Ether – There is Nothing Left for Me Here27th June 2017
Stone Sour – Hydrograd2nd July 2017
Label: Les Éditions de la Vieille Tour / Release Date: 17th May 2017
A while ago I had the distinct pleasure of reviewing the album Castellum by the French Black Metal act Darkenhöld. If memory serves, that proved to be quite an experience for me, since it not only had a very interesting approach to the genre as a whole (like many French bands these days, much to my glee), but they managed to combine this with extravagant tales of medieval fantasy, incorporating many of the aspects that both can and should make Power Metal bands interesting, at least lyrically; This they managed to do while still staying true to their roots and while remaining within their musical arena. Their newest rendition carries the title Memoria Sylvarum, and it marks their fourth full-length release, a mere three years after their previously mentioned record. In these years Darkenhöld have managed to expand upon their sound, making it more melodic and flowing, yet still being within the parameters that one would expect from them. This, in turn, has led Memoria Sylvarum to be a release that is very powerful and riddled with catchy guitar solos, yet never losing sight of its past and therefore still retaining much of what made Black Metal stand out all those years ago. When compared to Darkenhölds own previous releases, this newest addition seems to be a natural extension of the sound that the band has created in the past; Perhaps with a bit more experience and direction thrown into the mix. Of the eight tracks and single interlude present upon the record, I must confess to having a hard time choosing a favourite – All in all, it is forty-four exquisite minutes that I would recommend fans and interested alike to listen to in its entirety, in order. Mind you, this is not a concept album per sé (if only…), and the lyrics are in French, which will make Google Translate your friend if you are not a native speaker and, like me, have a weakness for understanding the lyrics. That aside, Darkenhöld is still a band that you can easily enjoy even if you do not understand the language – French is a very harmonious language, after all. If I had to pin-point a track from this album to highlight (which I feel that I must), then it would be the very last entrance on the roster, the one hiding behind the title “Présence des Orbes”; Simply because it is the longest track present on the entire release, as well as the final entry – The Magnum Opus from Memoria Sylvanum, if you stretch the definition a bit. So far, Darkenhöld seem to never disappoint, and I once again recommend their creation.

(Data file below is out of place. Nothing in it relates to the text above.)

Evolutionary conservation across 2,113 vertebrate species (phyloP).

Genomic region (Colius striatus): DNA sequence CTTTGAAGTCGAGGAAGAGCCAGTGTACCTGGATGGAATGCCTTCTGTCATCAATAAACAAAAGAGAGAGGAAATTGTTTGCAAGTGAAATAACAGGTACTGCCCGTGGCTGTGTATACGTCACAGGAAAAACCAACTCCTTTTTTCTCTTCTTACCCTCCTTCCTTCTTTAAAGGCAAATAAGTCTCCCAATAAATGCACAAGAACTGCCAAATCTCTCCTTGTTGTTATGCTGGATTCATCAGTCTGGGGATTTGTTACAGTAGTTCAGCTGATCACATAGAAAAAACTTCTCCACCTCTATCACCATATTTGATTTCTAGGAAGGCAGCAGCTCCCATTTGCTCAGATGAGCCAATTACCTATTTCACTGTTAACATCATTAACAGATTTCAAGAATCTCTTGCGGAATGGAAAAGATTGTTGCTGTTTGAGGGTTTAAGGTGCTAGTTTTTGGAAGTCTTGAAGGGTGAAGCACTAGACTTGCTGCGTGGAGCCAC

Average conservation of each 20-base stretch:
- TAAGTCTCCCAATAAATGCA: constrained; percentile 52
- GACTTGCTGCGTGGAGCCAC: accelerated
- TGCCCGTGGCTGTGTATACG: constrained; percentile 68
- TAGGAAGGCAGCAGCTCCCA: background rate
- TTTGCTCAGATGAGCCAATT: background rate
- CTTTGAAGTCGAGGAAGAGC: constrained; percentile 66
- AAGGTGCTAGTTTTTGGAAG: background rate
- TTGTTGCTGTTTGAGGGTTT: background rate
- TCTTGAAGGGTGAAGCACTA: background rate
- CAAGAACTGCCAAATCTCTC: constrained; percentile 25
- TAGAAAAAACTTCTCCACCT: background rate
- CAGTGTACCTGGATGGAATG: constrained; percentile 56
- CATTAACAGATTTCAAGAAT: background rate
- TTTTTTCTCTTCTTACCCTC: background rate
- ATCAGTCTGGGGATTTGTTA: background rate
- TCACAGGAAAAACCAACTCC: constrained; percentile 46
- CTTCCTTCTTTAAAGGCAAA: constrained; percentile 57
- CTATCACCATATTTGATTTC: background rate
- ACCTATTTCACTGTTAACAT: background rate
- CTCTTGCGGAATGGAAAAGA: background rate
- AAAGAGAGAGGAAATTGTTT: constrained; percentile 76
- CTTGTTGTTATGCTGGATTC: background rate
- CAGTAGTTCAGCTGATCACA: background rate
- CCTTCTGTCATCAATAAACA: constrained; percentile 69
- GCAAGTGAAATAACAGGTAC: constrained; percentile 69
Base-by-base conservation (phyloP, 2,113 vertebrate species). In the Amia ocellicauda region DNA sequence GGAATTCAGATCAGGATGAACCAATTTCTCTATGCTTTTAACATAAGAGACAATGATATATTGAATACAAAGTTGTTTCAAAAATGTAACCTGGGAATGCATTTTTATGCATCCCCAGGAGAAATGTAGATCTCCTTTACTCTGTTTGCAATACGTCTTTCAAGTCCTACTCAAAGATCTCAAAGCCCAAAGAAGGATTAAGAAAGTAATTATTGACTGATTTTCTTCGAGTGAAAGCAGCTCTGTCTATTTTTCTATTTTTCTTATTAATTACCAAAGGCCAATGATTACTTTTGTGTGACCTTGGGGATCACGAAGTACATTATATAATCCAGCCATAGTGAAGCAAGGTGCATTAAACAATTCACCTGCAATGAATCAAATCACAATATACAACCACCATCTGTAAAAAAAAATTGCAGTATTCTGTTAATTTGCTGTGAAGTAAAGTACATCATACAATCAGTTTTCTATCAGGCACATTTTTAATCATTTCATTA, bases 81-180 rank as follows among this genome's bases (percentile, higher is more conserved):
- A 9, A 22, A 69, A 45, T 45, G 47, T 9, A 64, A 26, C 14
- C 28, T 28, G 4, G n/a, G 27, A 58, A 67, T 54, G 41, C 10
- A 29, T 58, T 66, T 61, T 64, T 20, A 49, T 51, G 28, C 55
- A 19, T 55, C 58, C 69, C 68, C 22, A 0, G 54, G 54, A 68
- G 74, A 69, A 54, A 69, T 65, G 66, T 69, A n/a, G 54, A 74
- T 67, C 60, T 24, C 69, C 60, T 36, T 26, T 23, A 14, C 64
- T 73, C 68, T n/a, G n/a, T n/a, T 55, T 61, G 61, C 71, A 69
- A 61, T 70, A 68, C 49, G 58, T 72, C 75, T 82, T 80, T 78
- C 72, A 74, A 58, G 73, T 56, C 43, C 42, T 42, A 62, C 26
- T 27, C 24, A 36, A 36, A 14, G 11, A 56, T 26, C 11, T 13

Recommended for fans of late Burzum and Varg.